Lockerbie justice

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At first glance Lord Advocate Frank Mulholland seems to have struck a balanced tone on the question of continuing attempts to bring all those allegedly involved in the Lockerbie bombing to justice (your report, 22 
December).

But many will be surprised at his remark that “not one Crown Office investigator or prosecutor has raised a concern about the evidence in the case”.

Miscarriages of justice have often been identified by the vigilance of writers and journalists rather than simply the rigour of the official legal establishment.

He and his law officers should never close their minds to information that might come to light from many sources within and outwith Libya.

Nor should he be inhibited by any complex geopolitical factors which might get in the way of the search for the truth.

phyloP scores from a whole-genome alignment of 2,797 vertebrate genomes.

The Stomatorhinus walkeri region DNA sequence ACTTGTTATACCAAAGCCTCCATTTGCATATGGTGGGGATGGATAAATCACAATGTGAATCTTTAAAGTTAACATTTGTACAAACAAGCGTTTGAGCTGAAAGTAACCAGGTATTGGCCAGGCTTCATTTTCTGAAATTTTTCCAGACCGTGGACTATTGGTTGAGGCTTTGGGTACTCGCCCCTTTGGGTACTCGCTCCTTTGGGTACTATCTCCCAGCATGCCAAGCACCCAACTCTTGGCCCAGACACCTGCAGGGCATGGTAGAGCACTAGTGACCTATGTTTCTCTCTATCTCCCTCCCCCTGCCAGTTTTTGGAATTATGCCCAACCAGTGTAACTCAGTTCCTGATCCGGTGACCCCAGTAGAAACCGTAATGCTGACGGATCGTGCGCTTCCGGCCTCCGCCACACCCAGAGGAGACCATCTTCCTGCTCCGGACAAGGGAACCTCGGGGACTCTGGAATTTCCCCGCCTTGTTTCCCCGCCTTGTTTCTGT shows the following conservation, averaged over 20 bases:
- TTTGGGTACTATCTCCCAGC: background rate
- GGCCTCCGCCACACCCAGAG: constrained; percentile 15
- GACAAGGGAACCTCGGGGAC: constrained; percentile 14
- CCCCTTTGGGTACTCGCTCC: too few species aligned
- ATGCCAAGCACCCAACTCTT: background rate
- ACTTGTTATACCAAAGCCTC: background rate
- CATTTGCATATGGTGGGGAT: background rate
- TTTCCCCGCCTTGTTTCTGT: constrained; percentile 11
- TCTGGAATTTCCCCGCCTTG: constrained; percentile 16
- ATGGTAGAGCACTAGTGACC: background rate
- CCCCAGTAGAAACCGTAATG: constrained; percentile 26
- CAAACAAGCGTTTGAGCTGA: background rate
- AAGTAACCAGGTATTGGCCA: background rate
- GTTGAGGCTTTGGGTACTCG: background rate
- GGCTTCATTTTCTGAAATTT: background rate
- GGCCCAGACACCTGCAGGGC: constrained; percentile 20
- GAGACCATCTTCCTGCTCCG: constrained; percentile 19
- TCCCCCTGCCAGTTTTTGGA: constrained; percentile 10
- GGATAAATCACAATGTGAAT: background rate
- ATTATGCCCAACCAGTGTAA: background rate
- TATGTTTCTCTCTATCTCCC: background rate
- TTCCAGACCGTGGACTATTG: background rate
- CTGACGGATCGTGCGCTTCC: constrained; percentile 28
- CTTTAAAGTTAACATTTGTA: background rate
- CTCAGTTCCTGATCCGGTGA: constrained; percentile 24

The Lockerbie controversy has moved on in recent years, largely because of the downfall of the Gaddafi regime in Libya.

Whereas there is still some doubt as to whether Abdel Baset Ali Mohmed al-Megrahi was involved at all, the emphasis seems to have shifted.

Who were the other culprits in the Libyan hierarchy, it has been asked? This now seems to be the modus operandi of Mr Mulholland and his officers.

But while some doubt might remain about Megrahi’s guilt, he cannot let that matter rest.

The case for an international inquiry under United Nations supervision may still be the way to establish whether Libya and its intelligence service was involved at all and, if so, was Megrahi 
simply a soldier carrying out orders from a deadly chain of command?

Bob Taylor

Shiel Court

Glenrothes